- Holly Leake
Can Your Dog Grow?
" When a flower doesn't bloom, you fix the environment in which it grows, not the flower." - Alexander Den Heiser
This wise quote got me thinking about dog’s experiences and lives and how many guardians view and respond to their dog’s behaviour. In most situations, the blame for negative behaviour is placed very much on the dog, without any consideration for the environment the dog is in. Although in this illustration, the logical action is to change the environment to ensure the flower can bloom, it is often the dogs that are “fixed”, rather than the environmental influences. In many cases, the dogs are abandoned or surrendered to a shelter because the problem supposedly lies with them and no one else.
I will be the first person to admit that I am useless with plants (my clients would agree) and maybe that’s due to a lack of interest, however, I do know that environment plays a massive role in a plant’s survival and growth. Most need unpolluted soil, full of necessary nutrients. They need access to regular water, food and air to survive. They may also require protection from the elements and other plants. Similarly, dogs need life’s necessities to survive. This includes the 5 freedoms of dogs, which state the fundamental requirements our dogs need to thrive. These include:
- Freedom from hunger and thirst.
- Freedom from illness.
- Freedom from discomfort.
- Freedom from pain and suffering.
- Freedom to exhibit behaviours typical to the species.
Many dog guardians will ensure their dogs are well fed and have a warm comfortable home. Likewise, many will also ensure a dog receives medical attention and medicine if they need it. However, not all dogs are free from suffering or free to exhibit natural behaviours. Most behavioural issues are due to a dog feeling fearful or insecure about something or because their needs are not being adequately met, thereby resulting in frustration, phobias, reactivity and/or aggression. For example, a dog may show overt reactive behaviour on walks, due to the fact that he needs more space or a dog might display destructive behaviour, due to his need to dig. Both are perceived as inconvenient behaviours, nevertheless, they are a consequence of the dog’s needs going unmet and they would be resolved if the environment was changed to meet those needs.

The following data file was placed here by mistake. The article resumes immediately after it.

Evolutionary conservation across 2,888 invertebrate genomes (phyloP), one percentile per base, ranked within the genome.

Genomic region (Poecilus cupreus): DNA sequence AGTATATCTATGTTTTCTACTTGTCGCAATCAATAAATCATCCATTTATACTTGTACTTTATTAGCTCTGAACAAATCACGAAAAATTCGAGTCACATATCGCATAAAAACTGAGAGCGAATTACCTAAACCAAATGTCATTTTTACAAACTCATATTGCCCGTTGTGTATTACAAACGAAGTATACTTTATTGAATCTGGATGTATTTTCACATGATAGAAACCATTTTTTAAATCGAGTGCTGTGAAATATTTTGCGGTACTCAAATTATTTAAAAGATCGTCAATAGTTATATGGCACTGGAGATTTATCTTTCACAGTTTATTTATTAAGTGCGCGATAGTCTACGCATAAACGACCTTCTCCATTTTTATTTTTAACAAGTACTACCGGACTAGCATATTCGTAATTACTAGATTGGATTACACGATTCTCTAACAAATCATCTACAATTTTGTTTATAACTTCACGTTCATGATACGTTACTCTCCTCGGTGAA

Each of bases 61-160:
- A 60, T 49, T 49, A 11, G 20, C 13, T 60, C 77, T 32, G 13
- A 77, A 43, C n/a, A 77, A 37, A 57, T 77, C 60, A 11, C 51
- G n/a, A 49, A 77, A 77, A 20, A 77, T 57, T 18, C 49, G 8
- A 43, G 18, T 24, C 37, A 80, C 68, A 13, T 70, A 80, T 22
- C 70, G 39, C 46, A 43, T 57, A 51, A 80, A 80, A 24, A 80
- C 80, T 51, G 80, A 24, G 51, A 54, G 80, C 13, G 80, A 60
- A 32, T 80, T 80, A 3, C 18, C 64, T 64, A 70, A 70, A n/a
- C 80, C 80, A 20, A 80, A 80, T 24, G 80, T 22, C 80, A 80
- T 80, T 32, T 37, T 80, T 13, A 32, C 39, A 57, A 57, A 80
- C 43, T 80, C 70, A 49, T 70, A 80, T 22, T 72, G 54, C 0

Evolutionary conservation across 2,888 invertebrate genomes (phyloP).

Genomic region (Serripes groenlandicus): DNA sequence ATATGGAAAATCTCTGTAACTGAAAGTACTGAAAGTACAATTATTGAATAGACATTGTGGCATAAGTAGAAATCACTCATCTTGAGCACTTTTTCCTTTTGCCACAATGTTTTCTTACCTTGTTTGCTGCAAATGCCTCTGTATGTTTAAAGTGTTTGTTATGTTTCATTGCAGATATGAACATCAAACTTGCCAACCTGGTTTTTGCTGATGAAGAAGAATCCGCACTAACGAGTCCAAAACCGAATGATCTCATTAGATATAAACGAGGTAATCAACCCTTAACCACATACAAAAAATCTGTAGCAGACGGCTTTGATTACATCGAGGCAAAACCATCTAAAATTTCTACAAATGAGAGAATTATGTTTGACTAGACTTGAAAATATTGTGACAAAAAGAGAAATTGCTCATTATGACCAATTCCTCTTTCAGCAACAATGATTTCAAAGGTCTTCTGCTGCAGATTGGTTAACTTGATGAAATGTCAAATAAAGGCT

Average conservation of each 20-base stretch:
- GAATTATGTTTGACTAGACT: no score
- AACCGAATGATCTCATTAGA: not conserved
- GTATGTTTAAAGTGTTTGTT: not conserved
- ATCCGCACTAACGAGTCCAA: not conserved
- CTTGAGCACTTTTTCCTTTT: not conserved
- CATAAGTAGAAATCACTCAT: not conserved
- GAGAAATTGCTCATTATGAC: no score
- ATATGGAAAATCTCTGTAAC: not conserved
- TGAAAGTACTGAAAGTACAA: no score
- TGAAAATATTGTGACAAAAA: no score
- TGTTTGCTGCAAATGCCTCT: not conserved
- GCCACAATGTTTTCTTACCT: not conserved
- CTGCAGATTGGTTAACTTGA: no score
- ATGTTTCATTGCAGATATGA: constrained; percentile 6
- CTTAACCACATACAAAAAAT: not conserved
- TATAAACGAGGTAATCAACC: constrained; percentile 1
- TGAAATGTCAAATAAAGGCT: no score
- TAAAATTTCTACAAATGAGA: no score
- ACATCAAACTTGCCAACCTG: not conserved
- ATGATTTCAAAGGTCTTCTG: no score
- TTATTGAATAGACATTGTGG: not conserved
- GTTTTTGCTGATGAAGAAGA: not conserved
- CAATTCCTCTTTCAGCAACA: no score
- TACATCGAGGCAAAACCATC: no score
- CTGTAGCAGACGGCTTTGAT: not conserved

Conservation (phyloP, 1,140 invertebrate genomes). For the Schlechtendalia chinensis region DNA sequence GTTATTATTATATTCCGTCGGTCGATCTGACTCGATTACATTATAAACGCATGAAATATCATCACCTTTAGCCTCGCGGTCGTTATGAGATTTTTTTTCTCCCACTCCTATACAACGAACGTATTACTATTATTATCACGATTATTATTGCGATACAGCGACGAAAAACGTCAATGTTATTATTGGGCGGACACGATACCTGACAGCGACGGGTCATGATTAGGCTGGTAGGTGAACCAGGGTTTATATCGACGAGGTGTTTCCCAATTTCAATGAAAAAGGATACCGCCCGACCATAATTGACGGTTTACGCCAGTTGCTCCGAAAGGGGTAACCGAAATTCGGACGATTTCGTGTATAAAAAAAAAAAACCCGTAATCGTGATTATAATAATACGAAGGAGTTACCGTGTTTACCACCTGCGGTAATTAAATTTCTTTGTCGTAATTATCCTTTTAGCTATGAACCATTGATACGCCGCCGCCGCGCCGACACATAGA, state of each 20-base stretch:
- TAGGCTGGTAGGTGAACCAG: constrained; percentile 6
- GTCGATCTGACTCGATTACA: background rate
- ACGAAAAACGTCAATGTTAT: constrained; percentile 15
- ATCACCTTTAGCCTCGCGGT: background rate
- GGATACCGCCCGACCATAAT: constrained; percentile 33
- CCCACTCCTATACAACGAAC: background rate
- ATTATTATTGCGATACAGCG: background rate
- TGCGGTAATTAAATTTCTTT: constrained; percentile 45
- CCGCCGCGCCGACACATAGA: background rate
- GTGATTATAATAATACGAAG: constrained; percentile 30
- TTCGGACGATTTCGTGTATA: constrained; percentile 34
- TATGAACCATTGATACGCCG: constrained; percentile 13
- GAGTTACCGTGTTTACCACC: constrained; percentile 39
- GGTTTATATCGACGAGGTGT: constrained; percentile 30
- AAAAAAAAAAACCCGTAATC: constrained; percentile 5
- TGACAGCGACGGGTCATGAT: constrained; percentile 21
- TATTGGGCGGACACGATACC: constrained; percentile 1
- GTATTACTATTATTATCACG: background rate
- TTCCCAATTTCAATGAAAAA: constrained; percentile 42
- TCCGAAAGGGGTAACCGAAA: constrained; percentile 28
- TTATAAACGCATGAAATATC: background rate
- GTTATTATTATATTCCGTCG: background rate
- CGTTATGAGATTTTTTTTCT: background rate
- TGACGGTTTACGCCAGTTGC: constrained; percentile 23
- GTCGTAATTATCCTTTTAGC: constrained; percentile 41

Although it is often overlooked, plants need space and time, in order to grow to their full potential and this doesn’t occur overnight. Unfortunately, too few dogs are truly given time and space to grow. They are expected to understand our foreign language from an early age and be successful in a strange and potentially frightening world. When the dog fails to meet their guardian’s expectations, they often receive punishment, causing their behaviour to regress even further. Their behavioural development is suppressed, just like a flower with no room to grow. When there is no progress, the dog is usually uprooted and placed in a rescue, which for many is considered a hostile environment.
When a dog displays negative behaviour, it’s very rare for someone to stop and consider if the dog felt safe in his environment. Was the dog nurtured in his environment? Was he in an environment that was stimulating? Was he in an environment that provided lots of choice? Was he in an environment where he could effectively learn and develop? Was his needs effectively met? These questions are critical in determining the reasons behind a dog’s emotional and behavioural development and yet, none are truly considered before a dog is rehomed.
If we observed that a plant wasn’t thriving, would we just chuck it away? Some may do just that and buy another, but what if the next one also fails to thrive? Surely we would conclude that the plant’s needs are not being met by the environment and that action is needed on our part. We would likely research if any fertiliser or special food was needed or whether we are providing enough water.
The point is, we would acknowledge that we need to do something to ensure the plant’s growth, rather than allow it to wither. We need to come to the same conclusion with our dog. We are responsible for nurturing our dog’s development. If we feel our dog is not blossoming in certain areas, we have to take action and make changes to ensure our dog has everything he needs to grow. This may involve providing them with more choice or ensuring we teach them specific skills for certain situations. We also need to consider if we are meeting both their emotional and physical needs, such as creating opportunities to sniff and problem solve. Dogs want to learn so we need to ensure we take the time to teach them in a way that they understand.
Finally, we need to be patient and have realistic expectations of our dog. We should remember that growth takes time and requires regular nurturing. Sometimes it can be trial and error, but that doesn’t matter as long as we are doing everything in our power to support our dog’s development.
"Nature often holds up a mirror, so we can see more clearly the ongoing process of growth, renewal and transformation in our lives." - Author Unknown
So, before we conclude that our dog is not capable of change or personal growth, we should reflect on if we have provided enough support and opportunities for them to do so. We need to always provide a rich and nurturing environment and help them to cultivate the skills they need, to blossom into a balanced dog. That way your dog will not only survive, they will also thrive.
If you would like professional support to help your dog reach his full potential, please feel free to contact me on the contact details at the bottom of the page or on my homepage.
Also check out my other articles, such as Do I Have a Choice? (pawchores.com) or